Federal government contractors interested in participating in the SBA’s mentor protege program may want to get acquainted the new rules. There some slight twists to the SBA’s new regulations that both mentors and proteges should be familiar with Under 13 CFR 125.9.
Although simply put in the regulations, it is conceivable to see that if your current relationship either as a mentor or protégé does not meet the underlying goal of the program and the expectations of the mentoring process, then your run the risk of SBA termination or even suspension and debarment.
What are Basic Rules?
13 CFR 125.9 (a). The overall SBA Mentor Protégé Program was designed to allow approve mentors to enhance the capabilities of small business firms and to successfully compete and perform government contracts.
As a mentor, you want to make sure that your plan of action ultimately meets these requirements. Developing some effective measure tools can help you to manage the entire process.
Any concern that demonstrates a commitment and the ability to assist small business concerns may act as a mentor and receive benefits as set forth in this section. This includes other than small businesses.
Becoming a Small Business Mentor – Qualifications and Mentoring Process
Under 13 CFR 125.9 you can qualify as a small business mentor by showing that your company:
- Is capable of carrying out its responsibilities to assist the protégé firm under the proposed mentor-protégé agreement;
- Possesses good character;
- Does not appear on the federal list of debarred or suspended contractors; and
- Can impart value to a protégé firm due to lessons learned and practical experience gained or through its knowledge of general business operations and government contracting.
To demonstrate that it is capable of carrying out its responsibilities to assist the protégé firm under the proposed mentor-protege agreement, a firm seeking to be a business mentor may submit to the SBA copies of the federal tax returns it submitted to the IRS, or audited financial statements, including any notes, or in the case of publicly traded concerns, the filings required by the Securities and Exchange Commission (SEC), for the past three years.(3) Once approved, a mentor must annually certify that it continues to possess good character and a favorable financial position.
- Generally, a mentor will have no more than one protégé at a time. However, SBA may authorize a concern to mentor more than one protégé at a time where it can demonstrate that the additional mentor-protégé relationship will not adversely affect the development of either protégé firm .
- Under no circumstances will a mentor be permitted to have more than three protégés at one time in the aggregate under the mentor-protégé programs authorized by 13 CFR 520 and 13 CFR 125.9.
Protege Requirements and Qualifications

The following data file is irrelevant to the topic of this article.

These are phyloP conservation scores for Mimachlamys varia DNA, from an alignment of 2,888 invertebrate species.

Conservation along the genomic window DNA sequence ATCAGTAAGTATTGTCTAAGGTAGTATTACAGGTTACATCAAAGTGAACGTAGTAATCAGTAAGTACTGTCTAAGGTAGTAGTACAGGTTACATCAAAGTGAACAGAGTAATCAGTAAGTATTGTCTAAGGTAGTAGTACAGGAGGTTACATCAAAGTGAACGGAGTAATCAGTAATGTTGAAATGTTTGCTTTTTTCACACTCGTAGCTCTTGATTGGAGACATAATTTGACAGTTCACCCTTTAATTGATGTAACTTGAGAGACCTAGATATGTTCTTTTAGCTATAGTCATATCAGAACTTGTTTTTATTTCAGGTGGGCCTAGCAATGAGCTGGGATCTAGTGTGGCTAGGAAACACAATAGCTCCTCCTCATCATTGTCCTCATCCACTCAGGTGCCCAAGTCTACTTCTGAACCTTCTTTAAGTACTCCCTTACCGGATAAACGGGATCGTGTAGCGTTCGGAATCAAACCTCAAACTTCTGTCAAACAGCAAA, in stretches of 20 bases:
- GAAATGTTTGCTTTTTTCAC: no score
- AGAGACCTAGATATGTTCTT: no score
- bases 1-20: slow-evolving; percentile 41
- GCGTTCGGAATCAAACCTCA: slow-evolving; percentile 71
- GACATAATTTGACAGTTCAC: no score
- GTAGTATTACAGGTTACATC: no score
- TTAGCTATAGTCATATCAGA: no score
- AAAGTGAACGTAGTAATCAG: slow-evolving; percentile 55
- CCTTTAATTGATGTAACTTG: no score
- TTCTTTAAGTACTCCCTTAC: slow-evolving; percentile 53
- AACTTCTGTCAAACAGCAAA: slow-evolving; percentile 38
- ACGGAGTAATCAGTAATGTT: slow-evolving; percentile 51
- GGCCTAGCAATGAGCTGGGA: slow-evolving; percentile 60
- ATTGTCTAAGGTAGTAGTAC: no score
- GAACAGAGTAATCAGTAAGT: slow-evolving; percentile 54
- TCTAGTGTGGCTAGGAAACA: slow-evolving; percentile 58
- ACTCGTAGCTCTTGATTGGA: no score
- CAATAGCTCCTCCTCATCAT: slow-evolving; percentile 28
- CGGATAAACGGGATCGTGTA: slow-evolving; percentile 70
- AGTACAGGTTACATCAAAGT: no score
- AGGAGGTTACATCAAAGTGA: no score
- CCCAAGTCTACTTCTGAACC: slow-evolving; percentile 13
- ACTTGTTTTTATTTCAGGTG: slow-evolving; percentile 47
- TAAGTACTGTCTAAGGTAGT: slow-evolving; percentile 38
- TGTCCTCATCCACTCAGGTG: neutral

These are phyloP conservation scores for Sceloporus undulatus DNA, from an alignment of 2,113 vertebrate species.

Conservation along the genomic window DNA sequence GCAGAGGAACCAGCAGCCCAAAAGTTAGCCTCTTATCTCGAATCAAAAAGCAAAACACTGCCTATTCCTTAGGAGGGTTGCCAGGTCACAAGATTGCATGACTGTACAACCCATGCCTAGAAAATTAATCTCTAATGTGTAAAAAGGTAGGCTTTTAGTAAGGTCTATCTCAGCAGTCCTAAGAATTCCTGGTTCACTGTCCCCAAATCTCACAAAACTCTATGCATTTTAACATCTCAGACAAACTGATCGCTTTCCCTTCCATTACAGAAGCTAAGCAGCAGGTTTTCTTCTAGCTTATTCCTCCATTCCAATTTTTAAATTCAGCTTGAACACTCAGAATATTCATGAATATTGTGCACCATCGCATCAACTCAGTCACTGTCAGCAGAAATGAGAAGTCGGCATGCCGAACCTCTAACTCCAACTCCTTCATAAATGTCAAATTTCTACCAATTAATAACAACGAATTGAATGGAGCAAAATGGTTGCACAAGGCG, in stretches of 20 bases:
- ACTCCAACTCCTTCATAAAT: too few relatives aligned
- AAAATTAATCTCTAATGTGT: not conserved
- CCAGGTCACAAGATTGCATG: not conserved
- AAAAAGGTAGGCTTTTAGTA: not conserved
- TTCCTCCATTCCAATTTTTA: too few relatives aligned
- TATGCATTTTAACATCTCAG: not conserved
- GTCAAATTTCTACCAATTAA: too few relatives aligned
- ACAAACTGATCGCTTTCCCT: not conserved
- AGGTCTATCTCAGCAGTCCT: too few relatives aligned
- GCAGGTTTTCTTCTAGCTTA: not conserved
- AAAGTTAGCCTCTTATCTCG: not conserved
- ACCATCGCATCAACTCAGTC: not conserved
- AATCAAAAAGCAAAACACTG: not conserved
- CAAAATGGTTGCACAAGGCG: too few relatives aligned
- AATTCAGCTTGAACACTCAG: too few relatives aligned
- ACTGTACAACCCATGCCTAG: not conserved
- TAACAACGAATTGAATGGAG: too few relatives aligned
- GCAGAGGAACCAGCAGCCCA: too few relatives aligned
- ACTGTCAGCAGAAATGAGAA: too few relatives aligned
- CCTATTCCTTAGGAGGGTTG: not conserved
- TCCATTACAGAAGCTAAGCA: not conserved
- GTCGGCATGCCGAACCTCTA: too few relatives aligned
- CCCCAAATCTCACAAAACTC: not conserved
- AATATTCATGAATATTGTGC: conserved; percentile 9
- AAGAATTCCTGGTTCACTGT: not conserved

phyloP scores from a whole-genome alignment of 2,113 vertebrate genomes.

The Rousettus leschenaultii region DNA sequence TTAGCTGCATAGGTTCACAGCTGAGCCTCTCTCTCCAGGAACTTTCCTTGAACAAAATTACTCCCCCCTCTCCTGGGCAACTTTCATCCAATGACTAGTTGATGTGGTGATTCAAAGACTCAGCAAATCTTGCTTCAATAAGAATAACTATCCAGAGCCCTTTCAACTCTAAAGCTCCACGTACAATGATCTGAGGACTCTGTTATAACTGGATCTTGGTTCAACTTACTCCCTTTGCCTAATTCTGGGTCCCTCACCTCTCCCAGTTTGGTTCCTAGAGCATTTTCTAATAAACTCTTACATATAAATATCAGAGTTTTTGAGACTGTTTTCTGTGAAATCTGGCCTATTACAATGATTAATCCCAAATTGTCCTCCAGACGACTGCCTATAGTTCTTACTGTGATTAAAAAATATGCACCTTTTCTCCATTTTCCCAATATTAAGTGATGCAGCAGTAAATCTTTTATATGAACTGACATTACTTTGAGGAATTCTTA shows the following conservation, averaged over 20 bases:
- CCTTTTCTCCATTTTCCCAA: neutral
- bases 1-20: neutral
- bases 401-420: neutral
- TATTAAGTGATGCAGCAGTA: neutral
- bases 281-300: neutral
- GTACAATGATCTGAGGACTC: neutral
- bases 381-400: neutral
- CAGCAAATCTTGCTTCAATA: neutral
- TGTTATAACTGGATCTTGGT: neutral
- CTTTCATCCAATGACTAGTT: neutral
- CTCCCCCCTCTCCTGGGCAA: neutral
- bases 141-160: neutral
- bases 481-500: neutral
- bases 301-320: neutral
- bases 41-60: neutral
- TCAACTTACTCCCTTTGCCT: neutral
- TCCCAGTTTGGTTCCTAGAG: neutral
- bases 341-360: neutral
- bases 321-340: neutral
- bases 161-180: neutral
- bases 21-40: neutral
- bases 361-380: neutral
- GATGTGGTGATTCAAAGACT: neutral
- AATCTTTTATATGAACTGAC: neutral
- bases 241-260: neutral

The basic requirements of becoming a small business protege are relatively simply. However, the SBA has great discretion as to whether or not to approve a mentor protégé relationship.
A protégé applicant must first qualify as a small business for the size standard corresponding to its primary NAICS code or identify that it is seeking business development assistance with respect to a secondary NAICS code and qualify as small for the size standard corresponding to that NAICS code.
Limitations: As an SBA protégé firm, you may generally have only one mentor at a time. SBA may approve a second mentor for a particular protégé firm where the second relationship will not compete or otherwise conflict with the assistance set forth in the first mentor-protégé relationship and:
(i) The second relationship pertains to an unrelated NAICS code; or
(ii) The protégé firm is seeking to acquire a specific expertise that the first mentor does not possess.
(3) SBA may authorize a small business to be both a protégé and a mentor at the same time where the small business can demonstrate that the second relationship will not compete or otherwise conflict with the first mentor-protégé relationship.
(4) Where appropriate, SBA may examine the Service-Disabled Veteran-Owned Small Business status or Women-Owned Small Business status of a concern seeking to be a protégé that claims such status in any Federal procurement database.
Mandatory Written Mentor Protege Agreement
Before starting the mentoring process, both the mentor and protégé must have a defined and signed mentor protege agreement in place. Small businesses should seek approval from the SBA if part of the 8(a) Program.
The requirements and contents of the mentor protégé agreement are very specific. Mentors or proteges that tend to manipulate or modify the language can put the business at risk given the harsh actions of the SBA.
The SBA must approve all changes to a mentor-protégé agreement in advance, and any changes made to the agreement must be provided in writing. If the parties to the mentor-protégé relationship change the mentor-protégé agreement without prior approval by SBA, SBA shall terminate the mentor-protégé relationship and may also propose suspension or debarment of one or both of the firms.
The SBA may terminate the mentor-protégé agreement at any time if it determines that the protégé is not benefiting from the relationship or that the parties are not complying with any term or condition of the mentor protégé agreement. In the event SBA terminates the relationship, the mentor-protégé joint venture is obligated to complete any previously awarded contracts unless the procuring agency issues a stop work order.
These are all but a few of the key points of complying with the SBA business mentor and protege requirements.
To minimize the impact of harsh SBA actions, call Watson’s government contract lawyers for immediate help. Call 1-866-601-5518 for a FREE initial consultation.